I had a reader crucify one of my books in a review because I wrote a short paragraph in a scene telling two of the characters stopped at a restaurant and had a burger for lunch together. He didn't like that even though the rest of the scene was almost all dialogue that explained to the reader how the characters were solving the case they working on. The reviewer branded the lunch paragraph as "filler" and used that one paragraph to claim the book was "bloated with filler." Without being too mean about it, the guy was probably one of those trolls who take perverse pleasure in posting hideous book reviews because he can, and maybe because he has found life far more disappointing that he had hoped. But, I tried to find something positive in his review.

What I think I learned was some readers don't want authors to show characters doing everyday, ordinary things like eating a hamburger together for lunch. They only want an uninterrupted stream of one fight scene, car chase, and shootout after another. Of course, no one writes books like that. Jason Bourne movies aren't even like that. If novels were like that they would simply be parodies with no basis in reality. No serious reader would enjoy them. But, by reducing word counts, I can easily cut back on things like characters sharing meals, excusing themselves to go to the restroom, and any number of other normal things all us real people do every day that can help make a character appear a little more like a real person than a cardboard cutout action figure.

There you have my take on why size does matter when it comes to novel word counts. It will take a little while to see how reducing word counts affects book sales. But, I suspect the average detective novel reader won't really care much that my novels are below the 90–100,000 word threshold as long as I give them an entertaining story to read.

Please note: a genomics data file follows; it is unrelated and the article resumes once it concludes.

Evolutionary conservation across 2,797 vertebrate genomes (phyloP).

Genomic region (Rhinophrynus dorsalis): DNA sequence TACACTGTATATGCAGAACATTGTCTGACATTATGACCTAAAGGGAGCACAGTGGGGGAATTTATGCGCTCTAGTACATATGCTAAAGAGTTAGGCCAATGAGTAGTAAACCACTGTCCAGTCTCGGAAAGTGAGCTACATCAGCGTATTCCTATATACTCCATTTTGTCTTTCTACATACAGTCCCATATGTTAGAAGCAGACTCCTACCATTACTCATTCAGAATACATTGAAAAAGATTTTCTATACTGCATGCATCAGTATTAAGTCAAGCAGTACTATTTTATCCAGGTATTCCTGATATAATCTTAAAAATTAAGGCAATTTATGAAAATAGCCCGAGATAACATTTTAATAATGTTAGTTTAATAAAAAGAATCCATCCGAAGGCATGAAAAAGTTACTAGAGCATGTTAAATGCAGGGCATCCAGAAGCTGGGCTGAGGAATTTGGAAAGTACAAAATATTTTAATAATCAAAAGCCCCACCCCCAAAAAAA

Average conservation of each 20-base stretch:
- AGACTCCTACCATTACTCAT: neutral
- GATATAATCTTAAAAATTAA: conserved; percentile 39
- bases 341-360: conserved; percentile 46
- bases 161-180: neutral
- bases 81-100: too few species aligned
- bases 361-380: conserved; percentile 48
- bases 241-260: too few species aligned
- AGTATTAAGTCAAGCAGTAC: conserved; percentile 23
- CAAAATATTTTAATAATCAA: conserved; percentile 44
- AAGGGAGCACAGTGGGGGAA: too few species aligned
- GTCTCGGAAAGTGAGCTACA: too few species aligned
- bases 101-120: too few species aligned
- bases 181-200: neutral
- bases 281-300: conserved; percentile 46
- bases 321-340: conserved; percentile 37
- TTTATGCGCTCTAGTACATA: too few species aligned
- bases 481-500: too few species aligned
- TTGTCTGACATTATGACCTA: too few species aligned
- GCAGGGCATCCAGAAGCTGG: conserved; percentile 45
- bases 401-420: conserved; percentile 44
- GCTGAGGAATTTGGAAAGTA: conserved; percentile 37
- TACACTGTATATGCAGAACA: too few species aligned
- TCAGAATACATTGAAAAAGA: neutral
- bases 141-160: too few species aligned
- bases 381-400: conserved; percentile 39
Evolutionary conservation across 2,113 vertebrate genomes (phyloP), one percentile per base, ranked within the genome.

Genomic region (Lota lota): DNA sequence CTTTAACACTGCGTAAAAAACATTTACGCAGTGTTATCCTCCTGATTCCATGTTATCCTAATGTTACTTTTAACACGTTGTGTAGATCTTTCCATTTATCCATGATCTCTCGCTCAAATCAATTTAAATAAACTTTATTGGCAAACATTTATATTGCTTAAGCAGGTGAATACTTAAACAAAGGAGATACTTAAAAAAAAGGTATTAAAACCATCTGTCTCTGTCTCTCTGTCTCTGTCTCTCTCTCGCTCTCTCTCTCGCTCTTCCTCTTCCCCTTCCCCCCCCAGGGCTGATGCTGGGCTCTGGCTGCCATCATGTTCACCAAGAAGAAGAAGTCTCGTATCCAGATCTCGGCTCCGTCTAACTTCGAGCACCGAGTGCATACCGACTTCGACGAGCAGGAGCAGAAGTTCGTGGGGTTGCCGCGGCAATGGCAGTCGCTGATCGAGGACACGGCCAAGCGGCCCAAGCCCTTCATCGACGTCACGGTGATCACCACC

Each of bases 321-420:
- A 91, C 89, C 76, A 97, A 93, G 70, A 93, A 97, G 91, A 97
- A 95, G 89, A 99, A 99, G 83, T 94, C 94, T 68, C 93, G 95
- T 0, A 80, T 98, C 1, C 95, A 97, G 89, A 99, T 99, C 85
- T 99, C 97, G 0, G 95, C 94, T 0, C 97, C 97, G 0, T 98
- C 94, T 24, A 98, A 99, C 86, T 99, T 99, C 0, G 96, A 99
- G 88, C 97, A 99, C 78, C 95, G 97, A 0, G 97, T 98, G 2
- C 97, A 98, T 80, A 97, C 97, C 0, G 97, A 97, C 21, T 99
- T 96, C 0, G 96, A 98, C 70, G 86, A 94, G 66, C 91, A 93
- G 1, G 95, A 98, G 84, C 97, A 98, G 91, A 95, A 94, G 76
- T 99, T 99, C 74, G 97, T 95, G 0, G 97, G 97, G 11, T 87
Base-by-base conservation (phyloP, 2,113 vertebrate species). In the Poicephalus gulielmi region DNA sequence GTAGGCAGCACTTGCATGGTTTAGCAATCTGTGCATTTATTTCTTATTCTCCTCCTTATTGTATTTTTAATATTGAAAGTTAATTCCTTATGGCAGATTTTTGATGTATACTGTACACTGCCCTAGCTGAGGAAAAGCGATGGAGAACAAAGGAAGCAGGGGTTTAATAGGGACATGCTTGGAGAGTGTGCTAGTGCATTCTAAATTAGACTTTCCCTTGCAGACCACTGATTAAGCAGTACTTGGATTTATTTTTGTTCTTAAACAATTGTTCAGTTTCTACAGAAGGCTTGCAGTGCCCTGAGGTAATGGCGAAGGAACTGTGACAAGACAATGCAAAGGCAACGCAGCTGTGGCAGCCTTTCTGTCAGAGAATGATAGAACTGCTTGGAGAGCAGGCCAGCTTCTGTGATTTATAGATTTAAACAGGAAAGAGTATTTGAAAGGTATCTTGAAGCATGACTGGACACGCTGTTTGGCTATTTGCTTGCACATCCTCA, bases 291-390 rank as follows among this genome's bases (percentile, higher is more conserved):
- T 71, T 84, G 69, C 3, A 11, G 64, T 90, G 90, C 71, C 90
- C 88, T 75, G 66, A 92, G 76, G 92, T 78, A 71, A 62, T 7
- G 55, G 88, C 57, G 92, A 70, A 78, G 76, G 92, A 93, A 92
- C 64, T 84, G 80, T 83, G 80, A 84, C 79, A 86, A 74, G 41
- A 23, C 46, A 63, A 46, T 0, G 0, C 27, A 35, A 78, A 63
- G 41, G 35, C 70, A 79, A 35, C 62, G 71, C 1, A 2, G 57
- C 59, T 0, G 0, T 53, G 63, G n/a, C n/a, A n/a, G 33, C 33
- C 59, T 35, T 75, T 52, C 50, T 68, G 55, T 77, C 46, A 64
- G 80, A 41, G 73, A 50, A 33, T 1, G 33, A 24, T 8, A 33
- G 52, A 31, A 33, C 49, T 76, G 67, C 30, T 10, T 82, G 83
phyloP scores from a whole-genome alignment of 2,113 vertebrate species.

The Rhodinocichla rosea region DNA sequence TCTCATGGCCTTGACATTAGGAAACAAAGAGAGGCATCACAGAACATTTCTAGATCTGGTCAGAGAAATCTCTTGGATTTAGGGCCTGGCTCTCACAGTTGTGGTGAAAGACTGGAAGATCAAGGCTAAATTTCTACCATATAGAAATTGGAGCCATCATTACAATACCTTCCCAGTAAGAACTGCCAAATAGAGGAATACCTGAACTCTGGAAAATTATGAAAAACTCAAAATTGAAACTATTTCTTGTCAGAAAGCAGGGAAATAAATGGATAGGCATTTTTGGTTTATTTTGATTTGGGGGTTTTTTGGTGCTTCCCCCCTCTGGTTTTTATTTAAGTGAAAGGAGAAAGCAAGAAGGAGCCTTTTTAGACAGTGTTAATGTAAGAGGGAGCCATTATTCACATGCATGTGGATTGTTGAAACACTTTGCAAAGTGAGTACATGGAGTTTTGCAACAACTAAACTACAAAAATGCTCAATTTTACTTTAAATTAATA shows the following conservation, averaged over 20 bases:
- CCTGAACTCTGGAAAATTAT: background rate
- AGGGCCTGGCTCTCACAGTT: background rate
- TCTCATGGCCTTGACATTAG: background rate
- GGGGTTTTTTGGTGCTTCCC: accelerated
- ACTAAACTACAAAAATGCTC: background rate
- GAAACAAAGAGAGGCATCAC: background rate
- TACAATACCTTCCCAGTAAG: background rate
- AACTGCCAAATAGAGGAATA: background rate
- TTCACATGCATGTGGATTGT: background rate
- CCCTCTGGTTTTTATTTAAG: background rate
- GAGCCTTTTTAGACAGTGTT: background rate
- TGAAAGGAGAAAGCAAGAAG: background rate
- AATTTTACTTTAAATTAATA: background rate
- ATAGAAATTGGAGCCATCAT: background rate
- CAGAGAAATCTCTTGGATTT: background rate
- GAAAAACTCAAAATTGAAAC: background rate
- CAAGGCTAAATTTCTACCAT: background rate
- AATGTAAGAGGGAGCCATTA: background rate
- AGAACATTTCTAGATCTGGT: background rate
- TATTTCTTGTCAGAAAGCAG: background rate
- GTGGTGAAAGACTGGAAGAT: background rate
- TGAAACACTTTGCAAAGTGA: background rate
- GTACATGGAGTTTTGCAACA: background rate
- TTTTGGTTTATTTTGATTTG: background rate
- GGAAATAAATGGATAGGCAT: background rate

The release of Foregone Conclusion, the fourth Malone novel is only a week away. The regular cover price will be $3.99. But, I'm offering a $2.00 savings to Malone fans who pre-order the book in advance of the release on September 11. The offer ends at 11:59 p.m. on September 11. The regular cover price will become effective September 12. If you've thought about pre-ordering, don't delay. I wouldn't want anyone to miss this savings opportunity. Foregone Conclusion is available at the special pre-order price on Kobe, Barnes & Noble, Apple iTunes, and Amazon.

Posted in self publishing, self-publishing advice and tagged , , , .

2 Comments

    • Thanks for the comment, and for the offer on corrections. I do appreciate it, but I won’t ask you to send them. While I did my best with it, the first two books in the Malone series were self-edited. Actually, I was quite thrilled you found only 18 minor errors out of more than 100,000 words. I would have liked for the book to be perfect, but editing and proofreading aren’t my strengths. When I read my own copy, my brain often helpfully causes me to see what it knows I meant to write instead of what I actually wrote. At the moment Come What May is perma-free. I feel that the errors you found won’t distract most readers from the story if they enjoy the story. Also, I now have an editor and plan to have Come What May professionally edited early next year. It will be released as a second edition with a new cover and will no longer be free. Until then, I’d rather spend time writing new Malone adventures rather than revisiting the first book.